FTC pulls emergency brake on Microsoft's marriage to Activision Blizzard
Agency concerned the pair are planning to combine before it's able to make a decision whether to allow it
Updated Moving quickly to avoid what it worries could be a surprise merger finalization announcement, the US Federal Trade Commission has sought – and won* – a temporary restraining order to prevent Microsoft from completing its $69 billion acquisition of video game giant Activision Blizzard.
In a filing [PDF] yesterday in the US District Court for the Northern District of California, the FTC said it was seeking to maintain the status quo while it completes its administrative proceedings to decide whether to formally bar Microsoft's merger plans.
The FTC said it was only making the request because it was anxious Microsoft intended to close the merger ahead of the original July 18 drop dead date, after which Microsoft and Activision would need to renegotiate or walk away – an expensive prospect regardless of the decision.
"Both a temporary restraining order and a preliminary injunction are necessary because Microsoft and Activision have represented that they may consummate the proposed acquisition at any time … without any further notice to the Commision," the FTC said in its complaint. The FTC believes Microsoft and Activision could be planning to act as soon as this Thursday, June 15, and asked the court to make its decision before then.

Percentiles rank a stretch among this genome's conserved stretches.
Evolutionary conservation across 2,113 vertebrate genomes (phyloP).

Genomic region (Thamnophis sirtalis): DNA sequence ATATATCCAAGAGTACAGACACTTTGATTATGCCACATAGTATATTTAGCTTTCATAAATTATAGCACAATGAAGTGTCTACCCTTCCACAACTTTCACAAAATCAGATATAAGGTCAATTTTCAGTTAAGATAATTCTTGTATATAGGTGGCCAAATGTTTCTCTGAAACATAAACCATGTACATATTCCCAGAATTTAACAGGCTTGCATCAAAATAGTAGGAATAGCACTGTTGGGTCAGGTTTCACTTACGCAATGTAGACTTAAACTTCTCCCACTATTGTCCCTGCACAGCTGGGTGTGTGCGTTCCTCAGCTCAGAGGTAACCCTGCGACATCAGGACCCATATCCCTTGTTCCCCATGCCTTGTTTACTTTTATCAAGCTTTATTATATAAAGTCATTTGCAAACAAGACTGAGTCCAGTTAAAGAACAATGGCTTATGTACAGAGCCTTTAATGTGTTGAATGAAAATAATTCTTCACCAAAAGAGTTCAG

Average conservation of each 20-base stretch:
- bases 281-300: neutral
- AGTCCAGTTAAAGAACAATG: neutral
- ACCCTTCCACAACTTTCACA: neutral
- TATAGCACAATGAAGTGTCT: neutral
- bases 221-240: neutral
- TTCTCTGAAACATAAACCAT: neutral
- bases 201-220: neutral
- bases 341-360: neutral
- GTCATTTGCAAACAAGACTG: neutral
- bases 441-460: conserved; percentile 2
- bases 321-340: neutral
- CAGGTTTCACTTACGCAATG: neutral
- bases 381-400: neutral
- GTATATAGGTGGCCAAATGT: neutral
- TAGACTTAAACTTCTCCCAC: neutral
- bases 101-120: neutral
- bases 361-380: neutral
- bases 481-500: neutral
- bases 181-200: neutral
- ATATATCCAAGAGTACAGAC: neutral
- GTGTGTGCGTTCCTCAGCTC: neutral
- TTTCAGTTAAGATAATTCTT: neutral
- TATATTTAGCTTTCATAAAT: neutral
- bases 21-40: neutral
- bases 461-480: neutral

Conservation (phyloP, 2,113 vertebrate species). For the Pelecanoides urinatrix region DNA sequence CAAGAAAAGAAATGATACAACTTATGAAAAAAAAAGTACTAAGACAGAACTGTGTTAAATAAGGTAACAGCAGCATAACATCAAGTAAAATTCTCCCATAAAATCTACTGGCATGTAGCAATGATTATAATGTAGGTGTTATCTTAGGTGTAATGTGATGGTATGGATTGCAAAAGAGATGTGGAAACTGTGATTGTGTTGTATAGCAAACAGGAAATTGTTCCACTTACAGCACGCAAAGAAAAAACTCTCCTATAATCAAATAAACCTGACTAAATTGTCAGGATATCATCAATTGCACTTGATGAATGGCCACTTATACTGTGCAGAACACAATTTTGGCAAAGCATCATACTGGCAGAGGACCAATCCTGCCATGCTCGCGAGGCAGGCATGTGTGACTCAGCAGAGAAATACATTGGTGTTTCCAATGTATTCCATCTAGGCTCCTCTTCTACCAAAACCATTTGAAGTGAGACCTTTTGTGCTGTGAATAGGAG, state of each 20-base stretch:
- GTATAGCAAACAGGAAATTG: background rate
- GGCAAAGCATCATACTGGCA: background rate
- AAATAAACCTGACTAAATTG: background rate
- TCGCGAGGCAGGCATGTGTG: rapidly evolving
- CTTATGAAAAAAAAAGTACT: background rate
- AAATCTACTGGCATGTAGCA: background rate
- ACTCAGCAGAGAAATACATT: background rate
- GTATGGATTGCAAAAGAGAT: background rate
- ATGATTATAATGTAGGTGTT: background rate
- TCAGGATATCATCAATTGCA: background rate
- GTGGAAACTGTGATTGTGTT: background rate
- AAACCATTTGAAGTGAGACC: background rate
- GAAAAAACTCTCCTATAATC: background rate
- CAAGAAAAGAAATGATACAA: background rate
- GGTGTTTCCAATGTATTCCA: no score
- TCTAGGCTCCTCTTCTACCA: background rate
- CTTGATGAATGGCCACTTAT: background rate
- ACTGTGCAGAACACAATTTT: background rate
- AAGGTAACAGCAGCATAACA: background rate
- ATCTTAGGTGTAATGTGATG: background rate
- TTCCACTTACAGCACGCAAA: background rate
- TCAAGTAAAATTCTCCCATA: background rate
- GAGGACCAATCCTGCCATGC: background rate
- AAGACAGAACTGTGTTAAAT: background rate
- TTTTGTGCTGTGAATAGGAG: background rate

The FTC's arguments for barring the merger in its emergency injunction request are largely the same that they have been since the whole fight kicked off, namely that Microsoft and Activision "cannot show cognizable, merger-specific efficiencies that would offset the reasonably probable and substantial competitive harm resulting from the acquisition."
In other words, Microsoft can't prove it won't do all the things the FTC is concerned it'll do if they're allowed to merge, like restrict access to Activision or Blizzard titles, downgrade streaming quality and other anti-competitive behavior. While the arguments are the same, the FTC does show a bit of its hand in making the emergency injunction request.
"In deciding whether to grant [this] relief, the Court must balance the likelihood of the Commission's ultimate success," the FTC said in its filing. So will it succeed? The Commission's lawyers think so.
"The Commission is likely to succeed in proving that the effect of the Proposed Acquisition may be substantially to lessen competition or tend to create a monopoly… and that the Merger Agreement and Proposed Acquisition constitute unfair methods of competition," the FTC said.
Ergo, "preliminary relief is warranted and necessary," the FTC concludes, because without it Microsoft may simply go ahead with the merger before the FTC makes its final decision. If the pair had already merged and the FTC decided to block the move, "reestablishing the status quo would be difficult, if not impossible."
It also calls out Microsoft for previous dealings with games company acquisitions. The filing claims: